Wash your hands with soap and water. Using petroleum jelly, alcohol or a lit match does not work.
Deadly Lyme disease on increase as more of us spend time outdoors
Why a tick bite could ruin your summer if you develop Lyme Disease
By Elizabeth Grice
7:00AM BST 16 May 2011
Michael Palin calls it “one of the most unpleasant illnesses to which travellers can be exposed”, a rather stoical description for a disease that can cause blindness, deafness, facial palsy and excruciating pain – and can be caught at this time of year in your own back garden.
Cases of Lyme disease have tripled in the past 10 years as more and more people take up outdoor pursuits. It comes from the bite of an infected tick and can attack the central nervous system in unpredictable ways. Although no bigger than a poppy seed, the insect inflicts a disproportionate amount of damage when it decides to leave its animal host – typically a deer – in search of human blood. A cunning operator, it abseils down from long grass and hooks on to unprotected skin, anaesthetising as it bites so that its victim has no warning sting, no reason to seek critical early treatment.
The symptoms that develop over the next few days and weeks are so complex and so easily confused with those of other conditions that they are frequently misdiagnosed. Although antibiotics are commonly prescribed when a blood test has proved positive for Lyme, according to specialists there is no good evidence about which type of antibiotic is most effective.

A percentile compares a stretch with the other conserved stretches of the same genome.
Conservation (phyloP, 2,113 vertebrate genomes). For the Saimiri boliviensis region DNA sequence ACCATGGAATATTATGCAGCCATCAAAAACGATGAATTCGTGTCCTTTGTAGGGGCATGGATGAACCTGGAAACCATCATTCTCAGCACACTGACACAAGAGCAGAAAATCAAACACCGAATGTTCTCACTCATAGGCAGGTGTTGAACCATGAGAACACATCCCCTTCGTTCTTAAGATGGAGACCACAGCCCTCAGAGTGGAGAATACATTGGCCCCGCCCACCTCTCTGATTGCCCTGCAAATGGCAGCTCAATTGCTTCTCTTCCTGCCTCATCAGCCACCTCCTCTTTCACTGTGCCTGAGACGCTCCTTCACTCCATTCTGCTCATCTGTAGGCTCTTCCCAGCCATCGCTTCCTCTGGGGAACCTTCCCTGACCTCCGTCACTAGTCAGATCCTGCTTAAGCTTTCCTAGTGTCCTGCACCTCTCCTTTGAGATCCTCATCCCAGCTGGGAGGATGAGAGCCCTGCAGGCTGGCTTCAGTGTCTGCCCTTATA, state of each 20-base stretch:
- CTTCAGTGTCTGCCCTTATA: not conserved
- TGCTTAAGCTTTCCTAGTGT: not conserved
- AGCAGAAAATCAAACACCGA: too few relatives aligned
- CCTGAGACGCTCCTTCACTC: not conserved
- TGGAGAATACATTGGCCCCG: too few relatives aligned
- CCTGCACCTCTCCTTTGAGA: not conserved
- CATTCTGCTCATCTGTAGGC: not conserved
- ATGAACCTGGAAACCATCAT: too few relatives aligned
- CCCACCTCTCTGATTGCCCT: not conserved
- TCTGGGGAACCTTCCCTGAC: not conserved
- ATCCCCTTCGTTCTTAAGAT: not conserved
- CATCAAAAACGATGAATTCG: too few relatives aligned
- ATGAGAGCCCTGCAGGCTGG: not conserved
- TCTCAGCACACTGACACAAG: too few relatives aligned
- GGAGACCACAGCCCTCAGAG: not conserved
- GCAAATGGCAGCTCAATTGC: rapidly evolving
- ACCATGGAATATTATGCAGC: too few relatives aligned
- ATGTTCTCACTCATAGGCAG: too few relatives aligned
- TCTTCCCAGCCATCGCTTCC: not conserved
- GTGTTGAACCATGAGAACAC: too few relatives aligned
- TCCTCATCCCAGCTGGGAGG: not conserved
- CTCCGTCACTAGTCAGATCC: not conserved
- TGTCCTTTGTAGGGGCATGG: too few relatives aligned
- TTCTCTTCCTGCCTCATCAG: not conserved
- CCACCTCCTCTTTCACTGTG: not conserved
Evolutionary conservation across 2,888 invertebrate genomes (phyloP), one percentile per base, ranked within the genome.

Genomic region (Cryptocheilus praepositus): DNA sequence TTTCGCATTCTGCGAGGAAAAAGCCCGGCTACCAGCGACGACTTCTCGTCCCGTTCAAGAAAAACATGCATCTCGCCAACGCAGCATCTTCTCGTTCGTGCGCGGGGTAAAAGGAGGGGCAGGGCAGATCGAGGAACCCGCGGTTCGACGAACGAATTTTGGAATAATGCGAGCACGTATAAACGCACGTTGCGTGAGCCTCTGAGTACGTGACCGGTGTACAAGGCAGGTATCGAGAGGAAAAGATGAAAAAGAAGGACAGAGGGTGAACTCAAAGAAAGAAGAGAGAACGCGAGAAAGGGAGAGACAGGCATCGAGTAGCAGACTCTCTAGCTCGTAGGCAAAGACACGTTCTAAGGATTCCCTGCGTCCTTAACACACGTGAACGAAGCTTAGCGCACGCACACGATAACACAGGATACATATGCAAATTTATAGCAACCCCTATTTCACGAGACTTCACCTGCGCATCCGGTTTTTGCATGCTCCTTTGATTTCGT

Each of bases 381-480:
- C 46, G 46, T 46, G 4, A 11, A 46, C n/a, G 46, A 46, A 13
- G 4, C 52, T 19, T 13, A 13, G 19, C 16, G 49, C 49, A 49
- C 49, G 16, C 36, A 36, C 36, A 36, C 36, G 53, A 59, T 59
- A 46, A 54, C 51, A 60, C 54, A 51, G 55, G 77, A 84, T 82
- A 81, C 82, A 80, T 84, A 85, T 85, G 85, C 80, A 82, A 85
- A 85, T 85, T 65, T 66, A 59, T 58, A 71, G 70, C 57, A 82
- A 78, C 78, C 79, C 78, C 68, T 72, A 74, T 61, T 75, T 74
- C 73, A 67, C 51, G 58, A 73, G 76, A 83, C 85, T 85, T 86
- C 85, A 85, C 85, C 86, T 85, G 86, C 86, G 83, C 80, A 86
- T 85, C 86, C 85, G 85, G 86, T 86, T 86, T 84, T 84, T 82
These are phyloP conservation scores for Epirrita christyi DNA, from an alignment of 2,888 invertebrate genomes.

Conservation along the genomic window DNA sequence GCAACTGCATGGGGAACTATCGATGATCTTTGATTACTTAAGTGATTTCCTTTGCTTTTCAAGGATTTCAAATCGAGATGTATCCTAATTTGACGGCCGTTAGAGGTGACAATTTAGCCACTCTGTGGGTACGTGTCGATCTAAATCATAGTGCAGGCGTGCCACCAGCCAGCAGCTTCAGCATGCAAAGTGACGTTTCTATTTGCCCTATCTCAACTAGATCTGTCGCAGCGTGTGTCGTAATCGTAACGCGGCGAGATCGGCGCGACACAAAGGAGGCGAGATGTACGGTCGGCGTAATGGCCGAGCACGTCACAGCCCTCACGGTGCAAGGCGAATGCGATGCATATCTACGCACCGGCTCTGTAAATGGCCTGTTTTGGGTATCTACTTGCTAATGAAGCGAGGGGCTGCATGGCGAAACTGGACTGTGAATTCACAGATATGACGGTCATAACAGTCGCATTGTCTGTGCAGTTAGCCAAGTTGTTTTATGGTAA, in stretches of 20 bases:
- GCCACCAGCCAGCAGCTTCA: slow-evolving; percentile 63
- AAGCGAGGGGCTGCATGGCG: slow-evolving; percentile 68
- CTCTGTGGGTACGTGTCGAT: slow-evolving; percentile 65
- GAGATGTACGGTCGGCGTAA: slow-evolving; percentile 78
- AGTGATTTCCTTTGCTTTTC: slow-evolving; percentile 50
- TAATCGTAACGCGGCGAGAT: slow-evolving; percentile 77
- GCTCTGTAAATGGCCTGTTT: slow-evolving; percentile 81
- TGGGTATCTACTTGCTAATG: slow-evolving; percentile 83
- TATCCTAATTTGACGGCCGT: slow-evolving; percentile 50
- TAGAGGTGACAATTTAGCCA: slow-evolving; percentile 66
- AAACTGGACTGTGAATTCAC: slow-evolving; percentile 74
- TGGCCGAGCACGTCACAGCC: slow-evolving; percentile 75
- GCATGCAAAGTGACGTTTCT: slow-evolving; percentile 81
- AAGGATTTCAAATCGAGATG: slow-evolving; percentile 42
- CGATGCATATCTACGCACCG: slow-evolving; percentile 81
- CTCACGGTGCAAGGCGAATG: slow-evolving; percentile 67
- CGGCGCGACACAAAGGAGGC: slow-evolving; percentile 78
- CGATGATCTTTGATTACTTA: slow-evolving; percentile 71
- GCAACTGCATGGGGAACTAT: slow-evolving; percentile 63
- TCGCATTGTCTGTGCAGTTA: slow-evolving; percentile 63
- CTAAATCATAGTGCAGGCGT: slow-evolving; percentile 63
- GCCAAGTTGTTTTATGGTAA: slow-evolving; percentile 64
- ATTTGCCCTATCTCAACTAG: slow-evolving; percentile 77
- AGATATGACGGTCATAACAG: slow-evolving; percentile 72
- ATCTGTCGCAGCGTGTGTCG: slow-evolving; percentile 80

Stella Huyshe-Shires, 60, waited three increasingly desperate years for confirmation that she had Lyme disease. In that time, she suffered intense pain, fatigue, loss of hearing, stiffness in her joints, panic attacks and a general inability to function normally. Eventually, she had to take early retirement on grounds of ill health.
She was bitten, unawares, while working in her garden at Sidbury, east Devon, in 1999, and developed an irregular circular rash on her thigh. “It didn’t hurt and it didn’t sting, but it went on expanding,” she says. “When it started to encroach on my groin, I went to the doctor. He gave me some steroid cream. The rash faded, and I thought no more of it.”